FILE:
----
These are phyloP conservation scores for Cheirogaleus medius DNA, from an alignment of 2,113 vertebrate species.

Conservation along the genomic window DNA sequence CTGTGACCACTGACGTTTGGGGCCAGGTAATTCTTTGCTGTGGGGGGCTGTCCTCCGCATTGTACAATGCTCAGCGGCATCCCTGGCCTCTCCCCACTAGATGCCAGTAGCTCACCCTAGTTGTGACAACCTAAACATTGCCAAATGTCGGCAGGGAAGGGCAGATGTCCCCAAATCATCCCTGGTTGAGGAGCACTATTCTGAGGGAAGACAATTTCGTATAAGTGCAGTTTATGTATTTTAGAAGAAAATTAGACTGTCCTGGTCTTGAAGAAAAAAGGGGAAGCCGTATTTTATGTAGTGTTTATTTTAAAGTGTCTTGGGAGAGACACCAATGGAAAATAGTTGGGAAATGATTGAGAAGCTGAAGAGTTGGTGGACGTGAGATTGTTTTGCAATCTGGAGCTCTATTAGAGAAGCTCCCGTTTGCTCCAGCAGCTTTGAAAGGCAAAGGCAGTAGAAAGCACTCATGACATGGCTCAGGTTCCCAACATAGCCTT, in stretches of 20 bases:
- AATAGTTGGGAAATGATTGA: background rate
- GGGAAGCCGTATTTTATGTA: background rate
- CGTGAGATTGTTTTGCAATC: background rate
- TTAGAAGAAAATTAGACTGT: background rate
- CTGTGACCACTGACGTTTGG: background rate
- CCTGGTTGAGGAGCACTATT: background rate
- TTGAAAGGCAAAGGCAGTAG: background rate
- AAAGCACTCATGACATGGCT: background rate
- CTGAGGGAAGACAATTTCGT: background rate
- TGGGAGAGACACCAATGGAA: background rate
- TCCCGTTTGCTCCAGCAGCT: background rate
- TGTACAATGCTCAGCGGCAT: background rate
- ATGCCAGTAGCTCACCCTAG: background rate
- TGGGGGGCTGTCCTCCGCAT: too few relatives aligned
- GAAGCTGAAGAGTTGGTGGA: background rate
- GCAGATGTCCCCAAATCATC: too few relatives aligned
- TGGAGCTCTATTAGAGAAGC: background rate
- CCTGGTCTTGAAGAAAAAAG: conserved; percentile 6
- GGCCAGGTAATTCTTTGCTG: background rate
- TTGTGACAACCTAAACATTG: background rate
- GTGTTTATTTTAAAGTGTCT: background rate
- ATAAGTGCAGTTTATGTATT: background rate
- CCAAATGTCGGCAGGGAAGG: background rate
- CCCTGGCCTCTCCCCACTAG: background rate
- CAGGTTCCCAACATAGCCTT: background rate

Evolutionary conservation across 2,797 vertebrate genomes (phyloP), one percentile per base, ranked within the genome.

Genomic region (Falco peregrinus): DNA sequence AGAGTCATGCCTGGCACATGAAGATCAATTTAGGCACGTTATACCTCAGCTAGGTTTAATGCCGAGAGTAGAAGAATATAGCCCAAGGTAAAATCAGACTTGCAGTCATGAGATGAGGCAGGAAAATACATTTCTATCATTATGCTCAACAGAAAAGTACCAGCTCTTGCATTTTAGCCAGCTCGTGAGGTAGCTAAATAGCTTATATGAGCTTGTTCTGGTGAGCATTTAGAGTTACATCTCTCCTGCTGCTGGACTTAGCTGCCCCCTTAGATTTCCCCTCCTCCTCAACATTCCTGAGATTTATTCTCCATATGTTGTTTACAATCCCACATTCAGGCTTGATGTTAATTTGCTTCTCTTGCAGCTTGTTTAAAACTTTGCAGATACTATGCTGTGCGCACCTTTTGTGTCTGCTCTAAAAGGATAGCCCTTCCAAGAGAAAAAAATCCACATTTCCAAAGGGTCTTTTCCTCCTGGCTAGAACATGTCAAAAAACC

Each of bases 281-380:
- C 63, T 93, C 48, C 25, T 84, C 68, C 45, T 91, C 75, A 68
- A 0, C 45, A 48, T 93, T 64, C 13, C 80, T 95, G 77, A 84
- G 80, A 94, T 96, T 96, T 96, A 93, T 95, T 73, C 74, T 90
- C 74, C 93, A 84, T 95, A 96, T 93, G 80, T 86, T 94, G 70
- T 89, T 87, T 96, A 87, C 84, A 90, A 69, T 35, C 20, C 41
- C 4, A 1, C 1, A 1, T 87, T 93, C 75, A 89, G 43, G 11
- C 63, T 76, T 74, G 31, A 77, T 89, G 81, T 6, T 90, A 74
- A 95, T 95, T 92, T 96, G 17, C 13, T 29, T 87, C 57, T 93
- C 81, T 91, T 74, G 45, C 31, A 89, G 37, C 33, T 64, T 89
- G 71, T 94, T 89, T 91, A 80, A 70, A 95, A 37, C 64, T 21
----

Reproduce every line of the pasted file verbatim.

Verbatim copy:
These are phyloP conservation scores for Cheirogaleus medius DNA, from an alignment of 2,113 vertebrate species.

Conservation along the genomic window DNA sequence CTGTGACCACTGACGTTTGGGGCCAGGTAATTCTTTGCTGTGGGGGGCTGTCCTCCGCATTGTACAATGCTCAGCGGCATCCCTGGCCTCTCCCCACTAGATGCCAGTAGCTCACCCTAGTTGTGACAACCTAAACATTGCCAAATGTCGGCAGGGAAGGGCAGATGTCCCCAAATCATCCCTGGTTGAGGAGCACTATTCTGAGGGAAGACAATTTCGTATAAGTGCAGTTTATGTATTTTAGAAGAAAATTAGACTGTCCTGGTCTTGAAGAAAAAAGGGGAAGCCGTATTTTATGTAGTGTTTATTTTAAAGTGTCTTGGGAGAGACACCAATGGAAAATAGTTGGGAAATGATTGAGAAGCTGAAGAGTTGGTGGACGTGAGATTGTTTTGCAATCTGGAGCTCTATTAGAGAAGCTCCCGTTTGCTCCAGCAGCTTTGAAAGGCAAAGGCAGTAGAAAGCACTCATGACATGGCTCAGGTTCCCAACATAGCCTT, in stretches of 20 bases:
- AATAGTTGGGAAATGATTGA: background rate
- GGGAAGCCGTATTTTATGTA: background rate
- CGTGAGATTGTTTTGCAATC: background rate
- TTAGAAGAAAATTAGACTGT: background rate
- CTGTGACCACTGACGTTTGG: background rate
- CCTGGTTGAGGAGCACTATT: background rate
- TTGAAAGGCAAAGGCAGTAG: background rate
- AAAGCACTCATGACATGGCT: background rate
- CTGAGGGAAGACAATTTCGT: background rate
- TGGGAGAGACACCAATGGAA: background rate
- TCCCGTTTGCTCCAGCAGCT: background rate
- TGTACAATGCTCAGCGGCAT: background rate
- ATGCCAGTAGCTCACCCTAG: background rate
- TGGGGGGCTGTCCTCCGCAT: too few relatives aligned
- GAAGCTGAAGAGTTGGTGGA: background rate
- GCAGATGTCCCCAAATCATC: too few relatives aligned
- TGGAGCTCTATTAGAGAAGC: background rate
- CCTGGTCTTGAAGAAAAAAG: conserved; percentile 6
- GGCCAGGTAATTCTTTGCTG: background rate
- TTGTGACAACCTAAACATTG: background rate
- GTGTTTATTTTAAAGTGTCT: background rate
- ATAAGTGCAGTTTATGTATT: background rate
- CCAAATGTCGGCAGGGAAGG: background rate
- CCCTGGCCTCTCCCCACTAG: background rate
- CAGGTTCCCAACATAGCCTT: background rate

Evolutionary conservation across 2,797 vertebrate genomes (phyloP), one percentile per base, ranked within the genome.

Genomic region (Falco peregrinus): DNA sequence AGAGTCATGCCTGGCACATGAAGATCAATTTAGGCACGTTATACCTCAGCTAGGTTTAATGCCGAGAGTAGAAGAATATAGCCCAAGGTAAAATCAGACTTGCAGTCATGAGATGAGGCAGGAAAATACATTTCTATCATTATGCTCAACAGAAAAGTACCAGCTCTTGCATTTTAGCCAGCTCGTGAGGTAGCTAAATAGCTTATATGAGCTTGTTCTGGTGAGCATTTAGAGTTACATCTCTCCTGCTGCTGGACTTAGCTGCCCCCTTAGATTTCCCCTCCTCCTCAACATTCCTGAGATTTATTCTCCATATGTTGTTTACAATCCCACATTCAGGCTTGATGTTAATTTGCTTCTCTTGCAGCTTGTTTAAAACTTTGCAGATACTATGCTGTGCGCACCTTTTGTGTCTGCTCTAAAAGGATAGCCCTTCCAAGAGAAAAAAATCCACATTTCCAAAGGGTCTTTTCCTCCTGGCTAGAACATGTCAAAAAACC

Each of bases 281-380:
- C 63, T 93, C 48, C 25, T 84, C 68, C 45, T 91, C 75, A 68
- A 0, C 45, A 48, T 93, T 64, C 13, C 80, T 95, G 77, A 84
- G 80, A 94, T 96, T 96, T 96, A 93, T 95, T 73, C 74, T 90
- C 74, C 93, A 84, T 95, A 96, T 93, G 80, T 86, T 94, G 70
- T 89, T 87, T 96, A 87, C 84, A 90, A 69, T 35, C 20, C 41
- C 4, A 1, C 1, A 1, T 87, T 93, C 75, A 89, G 43, G 11
- C 63, T 76, T 74, G 31, A 77, T 89, G 81, T 6, T 90, A 74
- A 95, T 95, T 92, T 96, G 17, C 13, T 29, T 87, C 57, T 93
- C 81, T 91, T 74, G 45, C 31, A 89, G 37, C 33, T 64, T 89
- G 71, T 94, T 89, T 91, A 80, A 70, A 95, A 37, C 64, T 21